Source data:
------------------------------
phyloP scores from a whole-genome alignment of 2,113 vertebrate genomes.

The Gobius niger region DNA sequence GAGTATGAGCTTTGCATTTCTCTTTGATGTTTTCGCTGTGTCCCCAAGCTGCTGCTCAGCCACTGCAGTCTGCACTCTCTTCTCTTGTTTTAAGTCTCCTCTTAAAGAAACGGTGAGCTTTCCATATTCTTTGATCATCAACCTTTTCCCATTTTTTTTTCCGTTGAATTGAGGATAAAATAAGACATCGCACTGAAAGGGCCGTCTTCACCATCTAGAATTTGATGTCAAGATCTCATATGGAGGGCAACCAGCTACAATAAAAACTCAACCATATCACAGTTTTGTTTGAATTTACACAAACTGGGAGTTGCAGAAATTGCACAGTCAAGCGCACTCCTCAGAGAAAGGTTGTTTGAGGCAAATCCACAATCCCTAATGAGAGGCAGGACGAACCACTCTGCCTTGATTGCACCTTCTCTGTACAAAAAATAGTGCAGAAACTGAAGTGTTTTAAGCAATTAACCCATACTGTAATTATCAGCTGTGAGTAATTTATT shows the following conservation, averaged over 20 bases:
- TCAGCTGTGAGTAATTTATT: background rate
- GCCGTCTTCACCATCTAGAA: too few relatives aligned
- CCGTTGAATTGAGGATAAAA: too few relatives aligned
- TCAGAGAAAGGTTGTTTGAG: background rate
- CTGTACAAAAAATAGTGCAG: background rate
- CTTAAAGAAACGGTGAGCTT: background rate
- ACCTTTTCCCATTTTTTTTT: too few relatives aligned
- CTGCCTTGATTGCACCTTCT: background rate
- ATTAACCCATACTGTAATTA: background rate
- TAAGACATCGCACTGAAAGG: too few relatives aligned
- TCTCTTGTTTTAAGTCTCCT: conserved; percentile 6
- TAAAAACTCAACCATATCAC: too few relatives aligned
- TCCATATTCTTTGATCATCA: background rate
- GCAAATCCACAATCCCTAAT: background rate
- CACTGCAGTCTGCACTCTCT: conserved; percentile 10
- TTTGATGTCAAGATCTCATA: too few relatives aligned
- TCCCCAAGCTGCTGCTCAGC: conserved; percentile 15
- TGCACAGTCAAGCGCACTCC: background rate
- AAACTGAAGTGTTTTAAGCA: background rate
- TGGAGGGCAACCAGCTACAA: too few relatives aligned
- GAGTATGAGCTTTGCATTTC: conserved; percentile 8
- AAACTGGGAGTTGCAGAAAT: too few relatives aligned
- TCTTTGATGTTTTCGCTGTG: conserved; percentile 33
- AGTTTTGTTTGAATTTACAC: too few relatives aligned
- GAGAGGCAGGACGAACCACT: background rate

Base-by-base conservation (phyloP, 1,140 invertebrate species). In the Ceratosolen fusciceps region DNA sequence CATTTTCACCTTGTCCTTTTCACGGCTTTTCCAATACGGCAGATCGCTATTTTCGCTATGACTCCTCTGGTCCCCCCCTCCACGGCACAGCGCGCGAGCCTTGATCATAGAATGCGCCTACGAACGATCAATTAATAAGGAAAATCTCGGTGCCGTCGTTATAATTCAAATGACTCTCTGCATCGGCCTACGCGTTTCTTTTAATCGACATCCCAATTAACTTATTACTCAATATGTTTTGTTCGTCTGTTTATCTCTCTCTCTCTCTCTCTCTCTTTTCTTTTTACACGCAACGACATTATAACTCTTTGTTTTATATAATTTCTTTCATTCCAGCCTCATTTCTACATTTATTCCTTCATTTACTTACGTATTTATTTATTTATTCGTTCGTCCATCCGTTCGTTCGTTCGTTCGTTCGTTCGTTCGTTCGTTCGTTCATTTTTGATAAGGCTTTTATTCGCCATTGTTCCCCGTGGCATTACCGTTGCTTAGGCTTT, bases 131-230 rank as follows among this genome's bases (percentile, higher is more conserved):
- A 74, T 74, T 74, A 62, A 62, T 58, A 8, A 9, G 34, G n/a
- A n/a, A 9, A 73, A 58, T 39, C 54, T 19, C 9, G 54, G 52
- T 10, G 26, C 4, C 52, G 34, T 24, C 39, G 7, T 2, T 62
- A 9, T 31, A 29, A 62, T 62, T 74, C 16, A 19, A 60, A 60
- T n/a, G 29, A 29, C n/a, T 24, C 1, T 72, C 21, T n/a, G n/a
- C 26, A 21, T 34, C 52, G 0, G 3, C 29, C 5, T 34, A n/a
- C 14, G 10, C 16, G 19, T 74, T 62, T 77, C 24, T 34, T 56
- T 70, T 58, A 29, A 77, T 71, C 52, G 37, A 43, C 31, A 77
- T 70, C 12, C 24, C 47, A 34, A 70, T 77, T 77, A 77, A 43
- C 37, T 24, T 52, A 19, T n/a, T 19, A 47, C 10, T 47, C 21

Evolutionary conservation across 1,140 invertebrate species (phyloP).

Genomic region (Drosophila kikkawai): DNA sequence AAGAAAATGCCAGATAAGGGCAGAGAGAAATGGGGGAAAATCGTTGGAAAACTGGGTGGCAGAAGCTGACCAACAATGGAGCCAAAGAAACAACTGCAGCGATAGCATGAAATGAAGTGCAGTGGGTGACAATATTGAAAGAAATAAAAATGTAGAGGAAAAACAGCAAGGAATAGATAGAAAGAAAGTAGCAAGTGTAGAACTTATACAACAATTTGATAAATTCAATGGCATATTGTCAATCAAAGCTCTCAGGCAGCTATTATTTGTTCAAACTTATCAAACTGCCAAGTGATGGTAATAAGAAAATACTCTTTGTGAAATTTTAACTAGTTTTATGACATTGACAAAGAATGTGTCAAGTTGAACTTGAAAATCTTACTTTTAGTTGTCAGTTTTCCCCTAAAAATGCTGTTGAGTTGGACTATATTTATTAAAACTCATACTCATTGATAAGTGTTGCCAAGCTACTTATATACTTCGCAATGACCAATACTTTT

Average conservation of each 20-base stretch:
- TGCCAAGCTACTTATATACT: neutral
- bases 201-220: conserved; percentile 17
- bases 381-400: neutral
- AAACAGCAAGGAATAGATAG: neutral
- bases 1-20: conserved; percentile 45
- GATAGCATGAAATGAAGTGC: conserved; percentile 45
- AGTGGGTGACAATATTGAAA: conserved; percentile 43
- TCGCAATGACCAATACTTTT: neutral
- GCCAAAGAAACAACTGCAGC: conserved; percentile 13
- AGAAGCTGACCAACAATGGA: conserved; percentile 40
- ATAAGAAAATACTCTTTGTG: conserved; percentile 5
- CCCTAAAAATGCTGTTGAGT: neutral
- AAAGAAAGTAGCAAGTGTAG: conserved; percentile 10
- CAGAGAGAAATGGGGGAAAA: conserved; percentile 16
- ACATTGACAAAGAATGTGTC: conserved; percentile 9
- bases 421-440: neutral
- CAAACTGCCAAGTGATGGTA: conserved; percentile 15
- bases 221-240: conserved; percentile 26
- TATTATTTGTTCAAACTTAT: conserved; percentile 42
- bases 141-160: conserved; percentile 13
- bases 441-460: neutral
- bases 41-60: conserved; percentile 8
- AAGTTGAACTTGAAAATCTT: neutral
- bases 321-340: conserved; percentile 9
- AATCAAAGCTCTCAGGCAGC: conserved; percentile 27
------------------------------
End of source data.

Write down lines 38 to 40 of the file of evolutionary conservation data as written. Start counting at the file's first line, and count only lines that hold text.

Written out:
- C 37, T 24, T 52, A 19, T n/a, T 19, A 47, C 10, T 47, C 21

Evolutionary conservation across 1,140 invertebrate species (phyloP).

Genomic region (Drosophila kikkawai): DNA sequence AAGAAAATGCCAGATAAGGGCAGAGAGAAATGGGGGAAAATCGTTGGAAAACTGGGTGGCAGAAGCTGACCAACAATGGAGCCAAAGAAACAACTGCAGCGATAGCATGAAATGAAGTGCAGTGGGTGACAATATTGAAAGAAATAAAAATGTAGAGGAAAAACAGCAAGGAATAGATAGAAAGAAAGTAGCAAGTGTAGAACTTATACAACAATTTGATAAATTCAATGGCATATTGTCAATCAAAGCTCTCAGGCAGCTATTATTTGTTCAAACTTATCAAACTGCCAAGTGATGGTAATAAGAAAATACTCTTTGTGAAATTTTAACTAGTTTTATGACATTGACAAAGAATGTGTCAAGTTGAACTTGAAAATCTTACTTTTAGTTGTCAGTTTTCCCCTAAAAATGCTGTTGAGTTGGACTATATTTATTAAAACTCATACTCATTGATAAGTGTTGCCAAGCTACTTATATACTTCGCAATGACCAATACTTTT